Last week, we reviewed the basics surrounding Crohn’s Disease in Pediatric Patients. Below, we will discuss the different options for treatment, and why patients have recently shifted from primarily medicinal to nutritional therapy.
Until fairly recently, Crohn’s Disease was primarily treated with medications. An experiment in Europe, however, revealed that long-term treatment via polymeric formulas, such as Ensure, PediaSure and similar brands of meal-replacement, nutritional drinks, has proven to be very effective in treating Crohn’s Disease. Studies have been done comparing patients whose treatment was composed of medicinal therapy, and others with 80% of their caloric intake replaced with the supplemental formulas over a span of 6 weeks, and the difference in effectiveness was extremely minimal, so much as to say patients had equal levels of success in treating the disease.
Consequently, the benefits of nutritional therapy have boosted interest in transitioning from medicinal to parenteral nutrition (meaning it is absorbed through your veins rather than digestive tract.) In the United States, there are more and more physicians managing Crohn’s Disease with dietary adjustments and treatment. Additionally, patients have shown a higher interest in minimizing medications and transitioning to parenteral nutrition therapy. Many Inflammatory Bowel Disease Programs use a naso-gastric tube to pump the nutritional formula directly into the stomach throughout the day, managed by carrying a backpack to hold the supplemental device. However, the use of meal-replacement supplementary caloric formulas has increased over time.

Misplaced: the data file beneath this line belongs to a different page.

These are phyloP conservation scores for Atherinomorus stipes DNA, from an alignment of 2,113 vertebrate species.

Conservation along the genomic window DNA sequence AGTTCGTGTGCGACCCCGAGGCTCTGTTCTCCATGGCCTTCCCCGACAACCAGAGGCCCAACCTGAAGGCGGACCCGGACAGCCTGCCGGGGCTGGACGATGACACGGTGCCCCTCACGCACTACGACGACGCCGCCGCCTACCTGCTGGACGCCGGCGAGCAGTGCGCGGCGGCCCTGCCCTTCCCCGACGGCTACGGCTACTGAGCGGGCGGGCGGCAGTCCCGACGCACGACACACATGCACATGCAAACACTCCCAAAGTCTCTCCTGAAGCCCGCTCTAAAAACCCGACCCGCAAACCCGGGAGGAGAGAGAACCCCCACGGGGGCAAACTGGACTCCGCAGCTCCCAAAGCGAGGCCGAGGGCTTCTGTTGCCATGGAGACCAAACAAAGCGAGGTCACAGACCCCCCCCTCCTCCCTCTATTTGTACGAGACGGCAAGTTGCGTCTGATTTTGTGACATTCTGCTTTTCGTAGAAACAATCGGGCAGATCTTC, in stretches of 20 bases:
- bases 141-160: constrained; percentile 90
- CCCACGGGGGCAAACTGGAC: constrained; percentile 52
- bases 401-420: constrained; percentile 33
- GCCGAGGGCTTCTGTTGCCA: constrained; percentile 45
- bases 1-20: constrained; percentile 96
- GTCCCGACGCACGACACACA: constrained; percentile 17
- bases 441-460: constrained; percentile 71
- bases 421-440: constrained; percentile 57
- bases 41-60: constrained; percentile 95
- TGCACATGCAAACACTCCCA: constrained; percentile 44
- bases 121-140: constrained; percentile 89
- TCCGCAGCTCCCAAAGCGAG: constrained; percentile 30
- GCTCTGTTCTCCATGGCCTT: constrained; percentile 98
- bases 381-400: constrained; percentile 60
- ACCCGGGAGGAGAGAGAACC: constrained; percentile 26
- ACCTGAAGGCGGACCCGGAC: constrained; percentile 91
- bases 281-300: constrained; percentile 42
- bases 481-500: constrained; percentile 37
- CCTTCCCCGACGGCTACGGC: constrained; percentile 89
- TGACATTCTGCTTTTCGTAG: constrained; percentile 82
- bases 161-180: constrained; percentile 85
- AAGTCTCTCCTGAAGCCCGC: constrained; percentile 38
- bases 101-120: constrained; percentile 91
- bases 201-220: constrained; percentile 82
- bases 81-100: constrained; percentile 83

Many of our patients are able to eat one normal meal a day, and then consume the rest of their required daily caloric intake through the nutritional formulas. There are some hurtles to overcome with nutritional therapy, especially in cases of social activities in which patients want to eat the same thing as everyone else attending said event, such as in a school setting. But, all of the potential issues that may arise in social situations can be resolved, especially if patients work closely with their nutritionist, and participate in support groups.
Contact Colorado Pediatric Gastroenterology today if you think your child has Crohn’s Disease, or want to transition from medicinal to parenteral nutrition therapy.